This final model was published in Custom Vision, so that in a next phase, using an API, it could be invoked from another application. For this project, the game board is first put in the right position in a preprocessing phase, before it is sent to Custom Vision. The results returned by the prediction API are then used to create the digital game board and determine the best move.
Preprocessing the images
Positioning the photo correctly is done using feature detection in OpenCV and is crucial for the
conversion to the digital game board. Because the coordinates of the game board are calculated using the bounding boxes of the Custom Vision predictions, it is important to use pictures on which the game board is straight (lines of the
game board are roughly parallel to the edges of the photo) and taken from above. In Custom Vision, the bounding boxes are always parallel to the boundaries of the photo. With photos where the game board is not straight, this also leads to incorrect recognition of the squares and the diamonds on the cubes, which of course causes an incorrect determination of the best next move. When the straight lines of the game board are detected, it is possible
to rotate the game board or change the perspective. Then the photo can be sent to Custom Vision.
We experimented with different techniques in the preprocessing of this project: conversion to grayscale, adding Blur (average blurring, Gaussian Blur, MedianBlur, BilateralFilter), Tresholding (for image segmentation), (Canny) edge detection, Hough line detection (detecting straight lines in the images), contour detection, …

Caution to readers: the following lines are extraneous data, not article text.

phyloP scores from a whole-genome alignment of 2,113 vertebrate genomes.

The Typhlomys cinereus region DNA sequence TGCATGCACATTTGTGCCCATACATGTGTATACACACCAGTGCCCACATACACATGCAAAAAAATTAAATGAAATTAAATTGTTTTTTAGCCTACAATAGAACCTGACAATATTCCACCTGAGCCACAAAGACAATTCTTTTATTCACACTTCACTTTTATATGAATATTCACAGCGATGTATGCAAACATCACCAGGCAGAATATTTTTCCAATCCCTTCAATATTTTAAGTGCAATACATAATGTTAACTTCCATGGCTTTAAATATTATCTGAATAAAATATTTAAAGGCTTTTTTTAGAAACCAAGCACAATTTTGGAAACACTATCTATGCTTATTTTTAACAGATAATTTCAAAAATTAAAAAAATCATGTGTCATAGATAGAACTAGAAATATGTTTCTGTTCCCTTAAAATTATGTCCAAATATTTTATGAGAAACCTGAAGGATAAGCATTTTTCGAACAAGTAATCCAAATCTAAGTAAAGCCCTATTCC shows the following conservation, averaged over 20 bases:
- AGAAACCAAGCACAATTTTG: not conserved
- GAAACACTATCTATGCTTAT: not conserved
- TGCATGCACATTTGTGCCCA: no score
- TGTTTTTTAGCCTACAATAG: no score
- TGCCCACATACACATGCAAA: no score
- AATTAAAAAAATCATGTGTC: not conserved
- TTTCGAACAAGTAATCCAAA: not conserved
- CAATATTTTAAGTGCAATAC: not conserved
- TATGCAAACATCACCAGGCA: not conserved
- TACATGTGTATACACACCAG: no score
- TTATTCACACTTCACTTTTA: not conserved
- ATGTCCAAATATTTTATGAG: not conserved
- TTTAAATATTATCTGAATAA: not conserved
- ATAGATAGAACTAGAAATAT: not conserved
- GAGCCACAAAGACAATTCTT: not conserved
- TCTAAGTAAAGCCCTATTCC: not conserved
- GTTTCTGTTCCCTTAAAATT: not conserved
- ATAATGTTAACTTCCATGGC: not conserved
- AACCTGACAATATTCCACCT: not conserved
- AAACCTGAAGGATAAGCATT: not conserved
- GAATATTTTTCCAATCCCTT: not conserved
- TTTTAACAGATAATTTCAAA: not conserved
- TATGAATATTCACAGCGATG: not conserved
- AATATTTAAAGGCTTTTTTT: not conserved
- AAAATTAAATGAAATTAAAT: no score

In a next phase, it will be examined how photos that were not taken from above, can be transformed into a photograph in the correct perspective. Hereby the original photo is reconverted to grayscale and a threshold, Gaussian blur and Canny edge detection is applied.
The findContours() function finds the contours in the photo. The tuple returned by this function varies in structure according to the OpenCV version which is used. Therefore grab_contours() is needed to select the correct array. The contour with the longest arc length is the contour of the game board.
The Hough lines are determined from this contour. From this, four lines are selected: two lines that will form horizontal lines of the game board and two lines that will form vertical lines. Together, these will form the game board. Both horizontal and vertical lines must be sufficiently different from each other.
Four points are needed to change the perspective. For this, the intersections of the four Hough lines are used. The lines are combined with each other in pairs. The corner between the lines in each pair is checked, making the combinations of both horizontal lines mutually and both vertical lines mutually are not used. These lines are not perfectly parallel, so they will eventually intersect. After that, the intersection of the remaining pairs that should be within the frame of the image is determined each time.
In a next step, the perspective matrix is determined on the basis of the intersections. The destination points used are [0.0], [0.100], [100.0] and [100.100] and form a square. This is not the case at the intersections. As a result, this could cause distortion after the transformation. Often this is limited and does not pose a problem for the rest of the project.
The shapes on the blocks are still recognized correctly by Custom Vision.
Determining the best (winning) moves
The digital game board is an array and is filled with the results from the Custom Vision API. The position of a cube is calculated from the top left corner of the game board, the upper left corner of the bounding box and the dimensions of an average cell. We check whether the digital game board is sufficiently large and whether the cell is still empty. Afterwards the cell is filled with the recognized block. The predictions are returned by Custom Vision in order of descending probability. Sometimes the same block is recognized more than once, that’s why we use the result with the highest probability, because in our tests this has always been the correct one. The cell is therefore always filled with the prediction with the highest probability. Once all the results have been placed on the digital game board, an empty border is added. This is necessary to determine the positions where a new block can be placed and where the “next best move” should be calculated.